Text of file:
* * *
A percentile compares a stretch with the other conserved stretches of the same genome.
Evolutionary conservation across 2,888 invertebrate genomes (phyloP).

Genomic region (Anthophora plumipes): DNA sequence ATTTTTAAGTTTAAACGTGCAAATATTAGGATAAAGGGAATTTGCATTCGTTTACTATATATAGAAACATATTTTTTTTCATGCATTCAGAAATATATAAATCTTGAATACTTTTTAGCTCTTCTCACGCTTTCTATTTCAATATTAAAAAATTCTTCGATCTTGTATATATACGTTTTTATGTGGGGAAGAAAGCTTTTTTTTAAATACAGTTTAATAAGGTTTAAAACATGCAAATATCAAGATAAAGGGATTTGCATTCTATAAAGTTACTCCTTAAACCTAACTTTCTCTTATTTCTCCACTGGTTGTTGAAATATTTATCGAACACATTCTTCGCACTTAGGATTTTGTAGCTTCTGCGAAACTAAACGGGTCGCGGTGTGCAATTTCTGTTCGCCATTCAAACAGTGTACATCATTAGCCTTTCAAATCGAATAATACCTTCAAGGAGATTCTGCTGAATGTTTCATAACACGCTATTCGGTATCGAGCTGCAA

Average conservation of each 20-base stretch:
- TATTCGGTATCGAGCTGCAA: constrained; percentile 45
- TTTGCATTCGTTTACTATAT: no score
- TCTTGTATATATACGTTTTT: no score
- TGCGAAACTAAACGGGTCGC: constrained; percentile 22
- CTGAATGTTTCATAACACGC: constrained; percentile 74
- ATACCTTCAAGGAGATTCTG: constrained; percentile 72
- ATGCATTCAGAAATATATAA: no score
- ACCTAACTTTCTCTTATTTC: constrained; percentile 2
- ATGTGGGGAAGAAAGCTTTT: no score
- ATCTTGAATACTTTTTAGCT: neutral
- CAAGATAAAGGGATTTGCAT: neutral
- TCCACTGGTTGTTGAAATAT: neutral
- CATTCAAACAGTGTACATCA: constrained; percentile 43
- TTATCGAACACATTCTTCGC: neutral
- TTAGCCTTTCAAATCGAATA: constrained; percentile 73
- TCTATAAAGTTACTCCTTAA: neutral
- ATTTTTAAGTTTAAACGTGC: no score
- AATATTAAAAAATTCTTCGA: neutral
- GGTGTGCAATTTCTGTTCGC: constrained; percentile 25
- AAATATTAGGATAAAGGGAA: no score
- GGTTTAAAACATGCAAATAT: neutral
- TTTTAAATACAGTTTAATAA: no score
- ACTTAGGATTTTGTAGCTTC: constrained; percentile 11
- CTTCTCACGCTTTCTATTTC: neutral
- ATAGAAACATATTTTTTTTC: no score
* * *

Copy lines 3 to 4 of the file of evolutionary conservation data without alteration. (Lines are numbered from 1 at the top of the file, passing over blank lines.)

Genomic region (Anthophora plumipes): DNA sequence ATTTTTAAGTTTAAACGTGCAAATATTAGGATAAAGGGAATTTGCATTCGTTTACTATATATAGAAACATATTTTTTTTCATGCATTCAGAAATATATAAATCTTGAATACTTTTTAGCTCTTCTCACGCTTTCTATTTCAATATTAAAAAATTCTTCGATCTTGTATATATACGTTTTTATGTGGGGAAGAAAGCTTTTTTTTAAATACAGTTTAATAAGGTTTAAAACATGCAAATATCAAGATAAAGGGATTTGCATTCTATAAAGTTACTCCTTAAACCTAACTTTCTCTTATTTCTCCACTGGTTGTTGAAATATTTATCGAACACATTCTTCGCACTTAGGATTTTGTAGCTTCTGCGAAACTAAACGGGTCGCGGTGTGCAATTTCTGTTCGCCATTCAAACAGTGTACATCATTAGCCTTTCAAATCGAATAATACCTTCAAGGAGATTCTGCTGAATGTTTCATAACACGCTATTCGGTATCGAGCTGCAA

Average conservation of each 20-base stretch: